Simon Taylor Full throttle
‘It lasted six laps before the leaders came past, and their wake blew it off the road into the ditch’
Iwheel f you think about it, cars have followed the same basic layout pretty much since the beginning: a wheel at each corner, people in the middle, engine ahead or behind. There have been exceptions, of course: three-wheelers with the single
at the back or the front, and even two-wheelers. The Schilovski Gyrocar, designed in 1912 by a Russian count, was a massive sixseater with one wheel at the front and one at the back, and a gyroscope to stop it falling over. It weighed nearly three tons. There have been other efforts to build gyrocars down the years, and even a large-diameter mono-wheel with the single passenger sitting inside it.
With a racing car you don’t need to worry about comfort, luggage capacity, fuel economy or service intervals. It’s just about going fast, in a straight line and around corners. A car’s overall length is decided, broadly, by the length of the driver and the engine, behind or in front of them. But several designers have reasoned that if you put both driver and engine in the middle, you can build a more compact machine, and there may be aerodynamic advantages, too.
The Grand Prix driver Piero Taruffi was a clever engineer, and in the 1950s he created the 500cc Tarf I and the 1720cc Tarf II for recordbreaking. Each consisted of two fuselages with the driver in one and the engine in the other, and each was steered in its tiny cockpit with two hand levers. In the early 1950s they broke a lot of distance speed records at up to 185mph.
But Taruffi was only trying to go in a straight line. In 1955, Enrico Nardi brought to Le Mans a car with two nacelles, one for the driver and one for the engine, with a centre section which held a surface radiator to cool the 750cc engine and a tiny passenger seat to comply with the sports car regulations. It lasted six laps before the leaders came past to lap it, and their wake blew it off the road into the ditch.
The STP Paxton turbine car that so nearly won the 1967 Indianapolis 500 had its engine beside the driver, but the strangest Indy car of all was Smokey Yunick’s 1964 effort. The car followed a conventional layout except that it had no cockpit. The brave driver sat in a sort of sidecar between the left wheels. It went backwards into the wall in qualifying. The ’81 Ardex-bmw Le Mans coupé had a normal cockpit – but the engine was in there too, beside the driver.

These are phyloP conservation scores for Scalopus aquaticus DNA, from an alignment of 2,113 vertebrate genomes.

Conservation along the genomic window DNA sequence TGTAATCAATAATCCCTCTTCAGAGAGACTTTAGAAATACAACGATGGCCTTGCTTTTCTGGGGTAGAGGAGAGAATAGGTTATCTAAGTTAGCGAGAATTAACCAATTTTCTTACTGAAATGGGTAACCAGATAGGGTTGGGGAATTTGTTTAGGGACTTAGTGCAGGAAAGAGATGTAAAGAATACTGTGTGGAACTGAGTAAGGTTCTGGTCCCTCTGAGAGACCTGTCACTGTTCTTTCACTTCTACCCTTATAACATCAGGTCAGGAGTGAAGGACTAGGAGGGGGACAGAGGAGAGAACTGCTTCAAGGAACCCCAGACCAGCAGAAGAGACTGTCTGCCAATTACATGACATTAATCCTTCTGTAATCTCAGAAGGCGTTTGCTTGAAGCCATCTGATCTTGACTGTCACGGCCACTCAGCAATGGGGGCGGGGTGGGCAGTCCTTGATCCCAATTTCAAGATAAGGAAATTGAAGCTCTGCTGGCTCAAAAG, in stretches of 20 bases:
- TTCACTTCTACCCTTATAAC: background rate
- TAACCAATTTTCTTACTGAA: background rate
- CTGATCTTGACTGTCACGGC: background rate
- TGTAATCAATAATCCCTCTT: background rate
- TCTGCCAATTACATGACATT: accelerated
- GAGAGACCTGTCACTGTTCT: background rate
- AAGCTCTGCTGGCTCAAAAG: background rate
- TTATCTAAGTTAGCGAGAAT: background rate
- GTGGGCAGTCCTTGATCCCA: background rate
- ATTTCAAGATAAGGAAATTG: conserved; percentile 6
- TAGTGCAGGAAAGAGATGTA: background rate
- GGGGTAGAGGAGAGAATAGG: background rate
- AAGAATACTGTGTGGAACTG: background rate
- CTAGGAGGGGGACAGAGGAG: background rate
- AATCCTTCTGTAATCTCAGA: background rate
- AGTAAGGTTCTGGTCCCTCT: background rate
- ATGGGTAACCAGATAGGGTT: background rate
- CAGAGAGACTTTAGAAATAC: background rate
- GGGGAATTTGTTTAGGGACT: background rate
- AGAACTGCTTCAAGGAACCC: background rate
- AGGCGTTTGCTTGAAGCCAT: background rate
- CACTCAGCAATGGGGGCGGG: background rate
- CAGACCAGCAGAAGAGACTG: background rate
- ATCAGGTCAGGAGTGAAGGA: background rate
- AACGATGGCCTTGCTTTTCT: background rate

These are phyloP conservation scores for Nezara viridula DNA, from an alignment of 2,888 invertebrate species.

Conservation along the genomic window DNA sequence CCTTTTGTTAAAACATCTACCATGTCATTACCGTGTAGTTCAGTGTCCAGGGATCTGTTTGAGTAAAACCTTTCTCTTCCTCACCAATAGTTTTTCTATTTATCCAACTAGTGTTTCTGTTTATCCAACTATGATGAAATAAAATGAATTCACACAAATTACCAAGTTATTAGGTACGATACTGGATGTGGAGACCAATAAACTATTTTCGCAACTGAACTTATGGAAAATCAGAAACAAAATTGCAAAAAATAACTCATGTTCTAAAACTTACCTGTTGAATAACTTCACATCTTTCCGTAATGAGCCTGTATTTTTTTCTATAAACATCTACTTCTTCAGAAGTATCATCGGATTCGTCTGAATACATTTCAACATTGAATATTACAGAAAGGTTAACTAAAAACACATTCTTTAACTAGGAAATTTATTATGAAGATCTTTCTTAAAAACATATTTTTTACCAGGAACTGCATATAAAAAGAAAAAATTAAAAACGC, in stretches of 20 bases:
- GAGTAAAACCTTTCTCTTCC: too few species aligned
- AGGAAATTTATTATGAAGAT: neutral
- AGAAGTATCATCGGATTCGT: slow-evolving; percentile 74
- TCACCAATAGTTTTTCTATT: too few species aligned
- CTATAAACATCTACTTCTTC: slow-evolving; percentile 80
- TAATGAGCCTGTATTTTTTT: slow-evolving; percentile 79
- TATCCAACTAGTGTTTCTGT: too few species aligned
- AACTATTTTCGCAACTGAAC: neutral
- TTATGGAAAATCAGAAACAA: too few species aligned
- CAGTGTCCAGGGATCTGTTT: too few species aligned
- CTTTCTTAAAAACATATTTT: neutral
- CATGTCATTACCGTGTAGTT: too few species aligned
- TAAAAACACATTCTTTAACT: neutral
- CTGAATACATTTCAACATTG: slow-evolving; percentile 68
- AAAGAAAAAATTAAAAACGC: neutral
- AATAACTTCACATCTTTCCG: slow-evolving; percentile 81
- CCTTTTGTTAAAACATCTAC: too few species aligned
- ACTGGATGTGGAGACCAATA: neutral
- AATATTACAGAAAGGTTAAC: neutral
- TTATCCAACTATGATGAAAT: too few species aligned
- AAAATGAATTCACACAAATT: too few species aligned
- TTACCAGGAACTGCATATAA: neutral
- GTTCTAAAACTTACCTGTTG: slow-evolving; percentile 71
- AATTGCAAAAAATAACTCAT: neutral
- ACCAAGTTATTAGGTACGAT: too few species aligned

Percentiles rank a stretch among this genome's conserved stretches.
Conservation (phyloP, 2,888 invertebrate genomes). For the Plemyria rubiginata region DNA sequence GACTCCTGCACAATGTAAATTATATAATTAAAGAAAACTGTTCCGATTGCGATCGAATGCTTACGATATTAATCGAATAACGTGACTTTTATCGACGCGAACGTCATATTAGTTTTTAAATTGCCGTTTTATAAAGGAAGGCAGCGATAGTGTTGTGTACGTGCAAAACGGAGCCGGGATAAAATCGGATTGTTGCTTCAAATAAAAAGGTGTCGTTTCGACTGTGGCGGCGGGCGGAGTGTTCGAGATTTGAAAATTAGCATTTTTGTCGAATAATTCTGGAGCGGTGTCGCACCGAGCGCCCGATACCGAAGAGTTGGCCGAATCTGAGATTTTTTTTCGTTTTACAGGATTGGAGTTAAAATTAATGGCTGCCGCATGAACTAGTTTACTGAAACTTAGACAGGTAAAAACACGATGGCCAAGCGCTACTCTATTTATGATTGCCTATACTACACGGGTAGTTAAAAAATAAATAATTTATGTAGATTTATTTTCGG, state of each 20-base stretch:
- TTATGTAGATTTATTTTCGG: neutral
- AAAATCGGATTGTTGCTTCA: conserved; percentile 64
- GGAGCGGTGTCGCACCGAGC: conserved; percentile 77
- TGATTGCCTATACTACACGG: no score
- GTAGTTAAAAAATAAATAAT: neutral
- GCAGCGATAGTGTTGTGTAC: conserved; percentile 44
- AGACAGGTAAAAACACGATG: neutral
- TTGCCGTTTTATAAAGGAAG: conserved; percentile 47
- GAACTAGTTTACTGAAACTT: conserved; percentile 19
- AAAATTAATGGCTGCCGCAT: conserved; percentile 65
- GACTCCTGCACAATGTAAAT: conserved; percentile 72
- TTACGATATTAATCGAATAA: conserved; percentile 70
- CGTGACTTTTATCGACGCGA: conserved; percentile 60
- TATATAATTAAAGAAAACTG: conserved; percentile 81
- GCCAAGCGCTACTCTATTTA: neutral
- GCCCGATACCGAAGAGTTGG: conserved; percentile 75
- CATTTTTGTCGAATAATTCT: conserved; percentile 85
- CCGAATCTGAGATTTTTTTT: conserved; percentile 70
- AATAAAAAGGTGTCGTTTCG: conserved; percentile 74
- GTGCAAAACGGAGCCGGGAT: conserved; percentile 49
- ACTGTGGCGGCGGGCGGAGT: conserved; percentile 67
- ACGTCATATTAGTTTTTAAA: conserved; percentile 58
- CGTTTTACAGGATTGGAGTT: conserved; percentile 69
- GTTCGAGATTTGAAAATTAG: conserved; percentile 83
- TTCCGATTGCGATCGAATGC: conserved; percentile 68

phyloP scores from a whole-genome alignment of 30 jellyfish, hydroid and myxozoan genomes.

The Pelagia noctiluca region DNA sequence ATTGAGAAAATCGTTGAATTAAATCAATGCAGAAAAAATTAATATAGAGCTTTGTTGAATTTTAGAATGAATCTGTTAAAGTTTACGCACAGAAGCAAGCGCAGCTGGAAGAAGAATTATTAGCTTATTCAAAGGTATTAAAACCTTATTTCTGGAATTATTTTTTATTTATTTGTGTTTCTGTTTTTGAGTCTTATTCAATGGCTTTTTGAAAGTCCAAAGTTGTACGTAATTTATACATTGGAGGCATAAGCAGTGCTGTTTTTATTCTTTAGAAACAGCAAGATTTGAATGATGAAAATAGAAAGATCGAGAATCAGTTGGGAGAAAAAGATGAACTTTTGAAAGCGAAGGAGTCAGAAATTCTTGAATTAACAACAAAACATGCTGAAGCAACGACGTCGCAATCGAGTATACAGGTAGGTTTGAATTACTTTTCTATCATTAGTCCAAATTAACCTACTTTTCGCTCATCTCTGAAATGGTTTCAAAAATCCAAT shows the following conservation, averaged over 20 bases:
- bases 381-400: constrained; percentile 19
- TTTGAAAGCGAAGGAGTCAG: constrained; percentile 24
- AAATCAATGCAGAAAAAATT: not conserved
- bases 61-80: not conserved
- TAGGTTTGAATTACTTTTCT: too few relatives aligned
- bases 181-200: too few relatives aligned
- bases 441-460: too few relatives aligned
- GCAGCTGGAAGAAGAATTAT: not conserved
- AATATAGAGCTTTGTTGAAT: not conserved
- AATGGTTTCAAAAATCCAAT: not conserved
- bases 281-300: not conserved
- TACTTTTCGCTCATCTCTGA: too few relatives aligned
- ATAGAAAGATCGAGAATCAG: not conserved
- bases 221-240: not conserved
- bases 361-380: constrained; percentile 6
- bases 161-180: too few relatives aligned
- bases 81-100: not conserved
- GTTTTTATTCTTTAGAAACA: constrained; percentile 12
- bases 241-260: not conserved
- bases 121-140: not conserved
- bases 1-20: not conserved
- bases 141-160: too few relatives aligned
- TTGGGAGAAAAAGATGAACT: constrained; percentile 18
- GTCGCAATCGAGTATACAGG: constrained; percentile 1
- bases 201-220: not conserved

Really weird was a terrifying Can-am car built in ’83 by Herb Adams. It was as wide as Can-am cars were by then, but with the driver far out on the left between the left wheels, the engine on the extreme right between the right wheels, and the huge area in the middle entirely devoted to ground effects. For Milt Minter, who had the job of driving, it was impossible to feel what the car was doing from where he sat. No matter: the huge downforce in effect pulled the car to bits.
Occasionally an original idea really works, and everyone has to follow suit – or protest that it is unfair. Gordon Murray’s 1978 Brabham fan car sucked itself down onto the track so effectively that it won its first Grand Prix, so the rules were rewritten to ban it. The 2012 Nissan Deltawing sports-racing car, designed by Ben Bowlby, was triangular in shape with the front wheels very close together. It worked quite well and was raced at Le Mans and in the USA for several seasons before rule changes shut it out.
Original thinkers will keep on looking for the idea that will give them an unfair advantage. If it really works, within a year or two it will have become the new everyday way to do things. I’m sure Count Shilovski reckoned that by now we’d all be driving around in three-ton two-wheelers, and keeping our gyroscopes well polished.
Weird, weirder, weirdest. From top: the Deltawing Nissan; Smokey Yunick’s Floor Shift Special Indy car; Nardi’s 750 Bisiluro Le Mans competitor